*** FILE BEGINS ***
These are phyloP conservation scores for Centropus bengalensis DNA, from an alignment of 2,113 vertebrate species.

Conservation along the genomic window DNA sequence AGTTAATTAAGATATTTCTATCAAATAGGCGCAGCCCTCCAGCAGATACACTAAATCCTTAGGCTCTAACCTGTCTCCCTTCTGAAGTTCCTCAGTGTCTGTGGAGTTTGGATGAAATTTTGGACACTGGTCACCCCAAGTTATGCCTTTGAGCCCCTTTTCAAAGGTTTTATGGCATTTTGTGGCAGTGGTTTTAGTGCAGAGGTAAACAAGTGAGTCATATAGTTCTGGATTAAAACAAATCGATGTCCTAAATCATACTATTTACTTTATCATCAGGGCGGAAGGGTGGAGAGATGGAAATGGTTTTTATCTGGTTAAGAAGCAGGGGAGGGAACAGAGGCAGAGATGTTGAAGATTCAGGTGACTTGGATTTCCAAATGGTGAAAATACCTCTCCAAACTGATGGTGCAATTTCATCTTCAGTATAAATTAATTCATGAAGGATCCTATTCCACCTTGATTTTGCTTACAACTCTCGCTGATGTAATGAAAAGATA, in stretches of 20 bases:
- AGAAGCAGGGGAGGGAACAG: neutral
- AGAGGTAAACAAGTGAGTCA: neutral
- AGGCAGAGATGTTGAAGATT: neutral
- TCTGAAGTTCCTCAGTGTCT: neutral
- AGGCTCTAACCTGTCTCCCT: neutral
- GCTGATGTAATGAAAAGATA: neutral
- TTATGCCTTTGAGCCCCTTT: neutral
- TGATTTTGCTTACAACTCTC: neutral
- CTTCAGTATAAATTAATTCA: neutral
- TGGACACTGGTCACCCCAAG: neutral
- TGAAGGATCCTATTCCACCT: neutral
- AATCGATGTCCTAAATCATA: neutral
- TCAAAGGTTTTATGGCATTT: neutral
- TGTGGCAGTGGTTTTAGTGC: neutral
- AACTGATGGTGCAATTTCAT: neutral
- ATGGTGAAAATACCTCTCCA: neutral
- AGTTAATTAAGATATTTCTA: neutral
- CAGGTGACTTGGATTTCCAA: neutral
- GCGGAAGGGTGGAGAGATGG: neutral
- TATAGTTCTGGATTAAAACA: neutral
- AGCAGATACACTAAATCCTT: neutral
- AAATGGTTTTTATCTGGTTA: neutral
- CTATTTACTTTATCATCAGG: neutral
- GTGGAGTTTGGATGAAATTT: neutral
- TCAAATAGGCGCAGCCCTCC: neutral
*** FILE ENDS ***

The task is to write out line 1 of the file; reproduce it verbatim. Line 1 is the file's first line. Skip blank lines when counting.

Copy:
These are phyloP conservation scores for Centropus bengalensis DNA, from an alignment of 2,113 vertebrate species.